The Sugar State's economy receives contributions from various sectors such as energy, agriculture, education, healthcare, banking, retail, finance, insurance, and food processing among many more others. The largest private employers in this state are; the Dow Chemical Company, ExxonMobil, Ingalls ShipBulidings, CenturyLink, Barksdale Air Force Base, GM Shreveport Assembly Plant, Foster Poultry Farm, PPG Industries Inc., Boh Bros Construction Company, Tulane University, Entergy, Baton Rouge General Hospital, and Al Copeland Investments Inc.
When buying or selling a house here, the real estate closing agent will typically use a Warranty Deed or an Act of Sale to convey the title of the property to the new owner. For the deed to be legally valid, the document must include the property’s exact legal description, which usually comes from language within the property’s original survey. This state primarily follows the Public Land Survey System (PLSS) methodology when surveying real estate and has two initial starting points which are both the Louisiana Meridian and the Saint Helena Meridian. Since this area used to be part of a French territory, some of the state still uses a system based on French Arpent Land Grants too.
If you aren’t paying cash for the home and are instead getting a loan to buy the real estate, then understand that this is primarily a lien theory state. This just means that the raw title of the property will remain as collateral until the lien is ultimately paid off. The most common document that is used here to secure the lender’s interest in the title is called a Mortgage.
If for some reason the borrower cannot repay the home loan, then the lender must go to court and start a judicial foreclosure which typically takes about 180 days to complete for the executory type so long as it remains uncontested. During the executory process, it relies upon the borrower’s pre-existing confession of judgment that was built into the original document. This confession, however, needs to be authenticated through the judicial process. Once everything is confirmed, the court will issue a final judgment of foreclosure and the property will either revert back to the bank or will be awarded to the highest bidder at the foreclosure auction. The laws that pertain to the La. foreclosure process are mostly found in LA Revised Statutes Title 10:9-629.
However, if you are a Louisianian landlord that needs to evict a non-paying tenant, then you would need to reference the L.R.S. of Ancillaries - Leases; RS 9:3201 to 9:3341 & Article 2668-2729 instead. It is important to note that this is a unique state in so far as unlike the rest of the United States, which typically follows British Common Law, this state primarily follows French common law instead.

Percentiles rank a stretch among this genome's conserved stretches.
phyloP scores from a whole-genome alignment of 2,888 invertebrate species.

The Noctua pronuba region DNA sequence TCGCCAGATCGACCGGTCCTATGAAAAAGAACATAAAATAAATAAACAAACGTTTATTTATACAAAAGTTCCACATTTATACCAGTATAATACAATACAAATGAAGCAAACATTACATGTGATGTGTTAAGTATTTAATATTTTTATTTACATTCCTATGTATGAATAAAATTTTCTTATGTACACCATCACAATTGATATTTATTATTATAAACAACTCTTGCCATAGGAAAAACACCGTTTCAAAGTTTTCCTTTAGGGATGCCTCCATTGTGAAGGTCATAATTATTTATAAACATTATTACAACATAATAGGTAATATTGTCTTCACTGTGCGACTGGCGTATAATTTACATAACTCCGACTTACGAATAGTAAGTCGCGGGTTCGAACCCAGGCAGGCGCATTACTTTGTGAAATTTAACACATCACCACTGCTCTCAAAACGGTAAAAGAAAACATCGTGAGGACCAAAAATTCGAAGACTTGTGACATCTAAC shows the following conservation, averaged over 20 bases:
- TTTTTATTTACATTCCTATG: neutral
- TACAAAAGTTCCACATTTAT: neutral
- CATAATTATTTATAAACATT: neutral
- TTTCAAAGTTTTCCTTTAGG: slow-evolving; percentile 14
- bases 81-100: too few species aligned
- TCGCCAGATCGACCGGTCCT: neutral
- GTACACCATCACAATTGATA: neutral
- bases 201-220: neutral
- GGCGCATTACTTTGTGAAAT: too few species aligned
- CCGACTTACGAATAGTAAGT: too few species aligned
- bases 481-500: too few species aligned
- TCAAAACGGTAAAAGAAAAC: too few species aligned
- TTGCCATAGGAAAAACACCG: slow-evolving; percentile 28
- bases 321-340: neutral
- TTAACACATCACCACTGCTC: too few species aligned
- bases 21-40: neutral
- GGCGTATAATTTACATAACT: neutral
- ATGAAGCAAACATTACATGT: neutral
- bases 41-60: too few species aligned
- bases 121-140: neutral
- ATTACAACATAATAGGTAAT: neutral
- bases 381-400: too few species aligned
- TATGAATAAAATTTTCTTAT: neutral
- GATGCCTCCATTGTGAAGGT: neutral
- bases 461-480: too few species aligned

Whereas if you are looking to become a real estate agent, then you would just deal directly with the La. Real Estate Commission, which oversees all the licensing of the agents and most of the implementation and enforcement of the Louisiana Real Estate Laws. Amongst other things, the main requirements to get a real estate license here would be to be at least 18 years old, have at least a GED, complete at least 90 hours of approved LA real estate courses, successfully pass the written state real estate exam, pass certain criminal background checks, and pay the various required licensing fees.
With all the rich history, excellent museums, well-maintained parks, modern schools with up-to-date curriculum, entertaining sports action, great weather, and strong economy, it’s no wonder why so many residents love to call the state home. Speaking of homes, if you happen to have one that you would like to sell, then we would be honored with the opportunity to purchase it from you. If the speed of selling your home is your concern, have no fear because we can close escrow very quickly. In fact, if you had only contacted Finally Sold ten days ago, your home could have already been Finally SOLD by now.
At Finally Sold, we buy most all single family homes in their as is condition. If you happen to have a property that you would like to sell, make sure you call us or fill out our short online form so that you too can once and for all get your property Finally SOLD!
Finally Sold is a national real estate investment company that specializes in helping homeowners sell quick for cash. We are not Realtors® or a real estate agency. We instead purchase houses and real estate for our benefit. No 'Agency' is created when selling a property to us. We are an Equal Housing Opportunity Provider. We do business in accordance to the Federal Fair Housing Law. One or more franchisees of Right Now Capital, LLC and the Finally Sold Brand may be licensed real estate agents.